WORCESTER - With a large group of family and friends on hand to offer support, an Ashland man pleaded not guilty yesterday in federal court to charges that he plotted to blow up the Capitol and Pentagon with remote-controlled airplanes laden with explosives.
Sitting stoically in tan prison scrubs, with downcast eyes, Rezwan Ferdaus, 26, quietly repeated “not guilty’’ as Magistrate Judge Timothy S. Hillman detailed the six counts against the Northeastern University graduate.
Ferdaus’s demeanor contrasted with the shoulder-shrugging sobs of relatives and friends who filled the gallery behind the suspect.
His mother sat through the 30-minute proceeding with tears streaming from her eyes and a white tissue pressed to her face. Ferdaus made eye contact with his supporters as he was being escorted out of the courtroom in shackles. They stood, waved and shouted, “We love you’’ and “Hang in there,’’ sentiments also voiced as he was led into the chamber.
The hearing was Ferdaus’s first public appearance since his arrest Wednesday. When it ended, his mother had to be helped from the courtroom by relatives. Ferdaus lived in Ashland, a suburb west of Boston, with his parents and younger brother.
His family declined to comment outside the courthouse, though a relative shouted at the gaggle of reporters following them into the parking garage that the family wanted to be left alone.
Also in attendance were the parents of Tarek Mehanna, a Sudbury resident awaiting trial in a separate case on charges that he conspired to provide material support to terrorists. They said they did not know Ferdaus’s family, but came to show their support.
Ferdaus’s attorney, public defender Catherine K. Byrne, said: “This case was orchestrated and fabricated by the government.’’
Byrne asked the court to postpone a detention hearing for Ferdaus until Oct. 20, which is not an uncommon request in such cases. “The charges are very serious . . . and we need time to prepare,’’ she told Hillman, who granted the delay.
Prosecutors, former classmates, and religious leaders describe Ferdaus as someone who went from playing the drums, quoting Gandhi, and promoting peace to decrying conversations between men and women, criticizing interfaith efforts, and calling for the death of any “kafir,’’ an Arabic term for nonbeliever.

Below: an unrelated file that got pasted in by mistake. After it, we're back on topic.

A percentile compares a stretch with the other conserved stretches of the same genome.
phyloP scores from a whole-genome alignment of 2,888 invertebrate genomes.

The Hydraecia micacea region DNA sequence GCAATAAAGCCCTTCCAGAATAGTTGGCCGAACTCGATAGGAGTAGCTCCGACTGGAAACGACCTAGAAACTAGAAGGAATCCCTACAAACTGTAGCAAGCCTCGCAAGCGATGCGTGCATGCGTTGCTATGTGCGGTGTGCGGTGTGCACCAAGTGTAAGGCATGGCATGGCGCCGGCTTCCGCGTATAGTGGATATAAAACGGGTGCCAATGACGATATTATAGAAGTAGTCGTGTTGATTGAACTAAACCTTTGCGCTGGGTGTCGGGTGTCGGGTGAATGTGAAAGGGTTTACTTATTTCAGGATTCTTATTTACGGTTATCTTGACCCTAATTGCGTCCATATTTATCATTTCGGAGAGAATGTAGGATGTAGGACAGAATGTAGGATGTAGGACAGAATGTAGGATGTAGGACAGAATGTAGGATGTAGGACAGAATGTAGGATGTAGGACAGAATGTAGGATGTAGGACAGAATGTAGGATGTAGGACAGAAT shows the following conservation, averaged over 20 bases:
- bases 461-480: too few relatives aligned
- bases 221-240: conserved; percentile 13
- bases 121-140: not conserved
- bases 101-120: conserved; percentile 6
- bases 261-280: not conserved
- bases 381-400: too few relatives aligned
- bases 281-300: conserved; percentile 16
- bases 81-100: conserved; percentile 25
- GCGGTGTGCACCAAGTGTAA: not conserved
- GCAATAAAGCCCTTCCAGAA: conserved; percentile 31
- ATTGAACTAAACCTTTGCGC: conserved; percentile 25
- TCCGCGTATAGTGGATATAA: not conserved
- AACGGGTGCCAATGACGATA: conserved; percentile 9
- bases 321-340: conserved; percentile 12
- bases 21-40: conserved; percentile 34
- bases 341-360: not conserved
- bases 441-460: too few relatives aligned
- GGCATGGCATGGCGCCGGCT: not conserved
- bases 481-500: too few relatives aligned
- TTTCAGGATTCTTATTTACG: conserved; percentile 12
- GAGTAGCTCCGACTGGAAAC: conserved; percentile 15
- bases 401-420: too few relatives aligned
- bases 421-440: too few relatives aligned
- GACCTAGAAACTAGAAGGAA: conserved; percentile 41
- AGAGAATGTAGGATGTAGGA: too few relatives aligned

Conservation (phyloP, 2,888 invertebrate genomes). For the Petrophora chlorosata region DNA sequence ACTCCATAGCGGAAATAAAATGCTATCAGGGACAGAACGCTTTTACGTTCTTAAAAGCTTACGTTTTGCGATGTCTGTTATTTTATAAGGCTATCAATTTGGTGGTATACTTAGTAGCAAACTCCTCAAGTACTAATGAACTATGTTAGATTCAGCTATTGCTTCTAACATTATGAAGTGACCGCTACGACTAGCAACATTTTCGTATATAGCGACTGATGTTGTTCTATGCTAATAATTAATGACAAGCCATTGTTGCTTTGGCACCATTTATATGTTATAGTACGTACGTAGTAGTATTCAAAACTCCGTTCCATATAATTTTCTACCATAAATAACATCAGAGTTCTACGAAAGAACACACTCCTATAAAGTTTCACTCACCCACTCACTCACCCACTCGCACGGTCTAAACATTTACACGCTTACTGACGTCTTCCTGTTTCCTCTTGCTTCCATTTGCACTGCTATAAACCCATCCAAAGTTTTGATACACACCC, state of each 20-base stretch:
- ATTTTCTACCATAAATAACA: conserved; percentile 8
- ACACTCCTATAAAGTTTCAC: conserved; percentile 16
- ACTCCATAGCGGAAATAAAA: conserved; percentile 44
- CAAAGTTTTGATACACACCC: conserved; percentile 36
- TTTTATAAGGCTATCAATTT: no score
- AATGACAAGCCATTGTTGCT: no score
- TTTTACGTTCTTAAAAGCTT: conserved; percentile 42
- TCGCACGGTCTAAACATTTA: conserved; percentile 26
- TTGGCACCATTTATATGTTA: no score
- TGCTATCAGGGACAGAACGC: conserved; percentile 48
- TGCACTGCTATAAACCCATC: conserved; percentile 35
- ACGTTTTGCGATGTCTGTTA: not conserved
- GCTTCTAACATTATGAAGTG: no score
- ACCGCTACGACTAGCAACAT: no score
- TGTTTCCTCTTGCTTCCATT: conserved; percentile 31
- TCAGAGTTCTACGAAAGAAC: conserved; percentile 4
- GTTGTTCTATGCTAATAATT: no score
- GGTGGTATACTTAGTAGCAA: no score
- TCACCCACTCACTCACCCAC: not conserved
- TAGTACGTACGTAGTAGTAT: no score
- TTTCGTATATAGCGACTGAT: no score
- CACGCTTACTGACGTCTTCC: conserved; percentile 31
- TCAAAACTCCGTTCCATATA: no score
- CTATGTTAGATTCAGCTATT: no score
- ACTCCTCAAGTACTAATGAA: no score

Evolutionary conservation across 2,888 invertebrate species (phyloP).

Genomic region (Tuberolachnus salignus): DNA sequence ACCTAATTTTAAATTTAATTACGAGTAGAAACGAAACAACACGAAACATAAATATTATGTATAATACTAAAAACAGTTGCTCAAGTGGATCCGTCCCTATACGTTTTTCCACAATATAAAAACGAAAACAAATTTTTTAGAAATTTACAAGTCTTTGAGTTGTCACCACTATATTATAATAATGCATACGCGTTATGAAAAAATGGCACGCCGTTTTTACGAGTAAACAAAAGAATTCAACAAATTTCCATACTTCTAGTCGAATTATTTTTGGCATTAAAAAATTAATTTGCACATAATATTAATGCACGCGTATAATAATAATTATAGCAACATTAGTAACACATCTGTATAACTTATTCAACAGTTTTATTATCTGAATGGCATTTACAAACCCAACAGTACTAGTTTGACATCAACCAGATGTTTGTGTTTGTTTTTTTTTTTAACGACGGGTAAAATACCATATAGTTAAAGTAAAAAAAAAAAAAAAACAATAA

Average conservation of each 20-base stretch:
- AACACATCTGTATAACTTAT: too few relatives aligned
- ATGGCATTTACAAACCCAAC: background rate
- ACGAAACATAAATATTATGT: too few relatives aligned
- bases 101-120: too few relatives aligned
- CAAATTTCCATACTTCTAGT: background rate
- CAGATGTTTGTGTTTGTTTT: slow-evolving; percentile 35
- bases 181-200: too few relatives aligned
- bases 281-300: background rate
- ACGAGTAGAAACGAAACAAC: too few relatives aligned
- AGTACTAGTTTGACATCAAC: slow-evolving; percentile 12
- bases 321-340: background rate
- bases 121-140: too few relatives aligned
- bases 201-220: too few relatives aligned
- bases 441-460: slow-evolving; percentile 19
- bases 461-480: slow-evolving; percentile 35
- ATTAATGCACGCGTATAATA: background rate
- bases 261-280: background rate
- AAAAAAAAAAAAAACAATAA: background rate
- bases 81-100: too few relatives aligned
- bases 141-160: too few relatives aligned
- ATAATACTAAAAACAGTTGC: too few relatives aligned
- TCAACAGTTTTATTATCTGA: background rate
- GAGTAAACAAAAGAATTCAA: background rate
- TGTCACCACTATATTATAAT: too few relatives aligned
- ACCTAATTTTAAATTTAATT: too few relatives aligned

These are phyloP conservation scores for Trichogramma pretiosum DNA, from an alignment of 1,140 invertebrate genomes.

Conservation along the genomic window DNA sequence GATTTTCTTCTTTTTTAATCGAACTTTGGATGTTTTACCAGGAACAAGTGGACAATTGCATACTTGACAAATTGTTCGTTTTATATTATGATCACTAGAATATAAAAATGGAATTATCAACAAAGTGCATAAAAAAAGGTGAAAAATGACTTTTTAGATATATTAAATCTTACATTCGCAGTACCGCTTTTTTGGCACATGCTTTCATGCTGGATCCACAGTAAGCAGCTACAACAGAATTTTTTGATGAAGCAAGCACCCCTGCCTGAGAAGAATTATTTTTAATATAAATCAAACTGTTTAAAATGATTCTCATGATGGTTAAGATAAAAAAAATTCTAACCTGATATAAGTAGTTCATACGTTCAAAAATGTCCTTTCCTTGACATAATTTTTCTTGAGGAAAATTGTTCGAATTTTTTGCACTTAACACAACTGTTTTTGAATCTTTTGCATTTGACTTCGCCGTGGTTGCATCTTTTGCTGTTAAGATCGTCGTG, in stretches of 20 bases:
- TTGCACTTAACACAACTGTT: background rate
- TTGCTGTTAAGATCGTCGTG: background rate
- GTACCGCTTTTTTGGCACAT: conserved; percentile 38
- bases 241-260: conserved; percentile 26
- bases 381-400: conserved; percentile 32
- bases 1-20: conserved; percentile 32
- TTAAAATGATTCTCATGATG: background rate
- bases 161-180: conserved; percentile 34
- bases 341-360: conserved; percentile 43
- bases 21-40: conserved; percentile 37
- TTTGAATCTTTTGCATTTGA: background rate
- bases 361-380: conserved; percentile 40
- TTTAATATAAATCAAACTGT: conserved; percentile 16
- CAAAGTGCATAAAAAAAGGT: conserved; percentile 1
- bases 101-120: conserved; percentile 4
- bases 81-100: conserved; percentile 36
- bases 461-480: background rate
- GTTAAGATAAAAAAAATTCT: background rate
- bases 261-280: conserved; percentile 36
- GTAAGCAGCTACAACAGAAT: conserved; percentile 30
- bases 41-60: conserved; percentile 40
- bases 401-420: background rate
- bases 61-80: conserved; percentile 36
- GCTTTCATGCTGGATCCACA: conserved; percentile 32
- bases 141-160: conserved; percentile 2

Earlier this year, authorities said, Ferdaus started talking to an informant about his plans to “terrorize’’ the United States by attacking the nation’s capital.
FBI agents posing as Al Qaeda recruiters and the office of US Attorney Carmen M. Ortiz then launched an undercover investigation that lasted at least nine months, resulting in the accusation that Ferdaus modified a dozen cellphones into control switches for improvised explosive devices that would be used to kill American military personnel.
According to federal court records, Ferdaus also planned to launch three remote-controlled planes, each about 5 feet long and filled with explosives, into federal buildings in the Washington area. A six-man team would then shoot anyone fleeing from the buildings, prosecutors allege.
“Once we cut off the military, we can take care of the politicians,’’ he allegedly told undercover agents, according to the indictment unsealed last week.
The undercover agents supplied Ferdaus with the money to buy the planes, the explosives, three grenades, and six AK-47 assault rifles.
He was arrested after he locked the explosives and guns in a Framingham storage facility he had rented, authorities said.
The charges against Ferdaus include attempting to damage and destroy a federal building by means of an explosive, attempting to damage and destroy national defense premises, receiving firearms and explosive materials, and attempting to provide material support to terrorists and terrorist organizations.
If convicted on all counts, Ferdaus, a US citizen with a degree in physics, faces up to 100 years in prison and more than $1.5 million in fines.